Introduction

Open surgery has traditionally been the treatment of choice for benign, symptomatic, large size prostatomegaly (1).

First described in 1945 by Millin (2), retropubic simple prostatectomy achieves complete enucleation of the prostate adenoma through a transverse capsulotomy incision on the anterior surface of the prostate gland. Subsequently, transurethral endoscopic techniques have virtually replaced the open approach in the surgical management of benign prostatic hypertrophy (3-5). Recent modifications of the gold standard transurethral resection (transurethral resection of the prostate) include transurethral needle ablation, thermotherapy, and holmium or "green light" laser enucleation. In general, these techniques are applied for small to moderate sized benign prostatic hypertrophy. More recently, the holmium laser has been employed for "giant" prostatomegaly, even in excess of 100 g (6,7). Nevertheless, at many centers, open prostatectomy remains the technique of choice for the majority of patients with hugely enlarged benign prostatic hypertrophy (8,9).

The size of the prostate gland is an important consideration to select the appropriate surgical approach for the individual patient with symptomatic benign prostatic hypertrophy:

■ Transurethral incision of prostate is efficacious for glands up to 30 cc in size (8).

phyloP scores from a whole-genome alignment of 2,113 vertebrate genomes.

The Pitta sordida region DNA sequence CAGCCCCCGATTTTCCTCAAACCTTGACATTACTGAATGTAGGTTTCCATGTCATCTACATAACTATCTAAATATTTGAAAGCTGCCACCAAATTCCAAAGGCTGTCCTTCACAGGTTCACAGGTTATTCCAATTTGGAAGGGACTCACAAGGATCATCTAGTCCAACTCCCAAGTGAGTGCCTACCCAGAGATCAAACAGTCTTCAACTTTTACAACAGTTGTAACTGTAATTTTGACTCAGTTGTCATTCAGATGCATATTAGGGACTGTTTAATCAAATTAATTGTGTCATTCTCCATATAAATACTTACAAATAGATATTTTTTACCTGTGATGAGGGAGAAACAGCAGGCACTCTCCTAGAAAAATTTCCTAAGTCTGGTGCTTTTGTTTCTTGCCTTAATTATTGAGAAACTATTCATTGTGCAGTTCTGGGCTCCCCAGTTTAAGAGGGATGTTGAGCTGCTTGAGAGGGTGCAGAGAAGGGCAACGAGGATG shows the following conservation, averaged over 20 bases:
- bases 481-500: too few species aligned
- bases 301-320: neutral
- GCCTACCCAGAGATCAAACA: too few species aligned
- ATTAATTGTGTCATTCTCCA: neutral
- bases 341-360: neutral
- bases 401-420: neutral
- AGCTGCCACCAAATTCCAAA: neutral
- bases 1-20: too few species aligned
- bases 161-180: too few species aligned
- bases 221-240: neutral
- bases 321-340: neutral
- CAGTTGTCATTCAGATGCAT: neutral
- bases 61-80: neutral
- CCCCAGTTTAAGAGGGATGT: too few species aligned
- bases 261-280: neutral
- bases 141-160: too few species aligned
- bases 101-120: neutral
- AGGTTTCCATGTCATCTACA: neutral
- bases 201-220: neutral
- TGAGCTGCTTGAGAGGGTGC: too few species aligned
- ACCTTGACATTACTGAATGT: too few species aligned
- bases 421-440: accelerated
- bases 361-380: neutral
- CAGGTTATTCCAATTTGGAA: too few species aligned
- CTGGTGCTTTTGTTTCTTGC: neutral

■ Transurethral resection of the prostate is the long-established gold standard surgical procedure for the medium-sized adenomas.

■ Glands larger than 80-100 g may be better managed with open simple retropubic prostatectomy, especially in the presence of coexisting pathology, such as large vesical diverticulum, large/multiple bladder calculi, or severe hip ankylosis contraindi-cating a lithotomy position (9).

Operative morbidity of transurethral resection of the prostate increases when performed for prostatic adenoma larger than 45 g, in procedures lasting more than 90 minutes, or patients older than 80 years or with prior history of acute urinary retention (10,11).

A meta-analysis of the literature concluded that open prostatectomy is the most effective method for improving the symptoms of an obstruction caused by benign pro-static hyperplasia, despite being an invasive and expensive procedure. This obstruction is corrected by completely removing the adenoma and this is what guarantees the favorable results (11,12).

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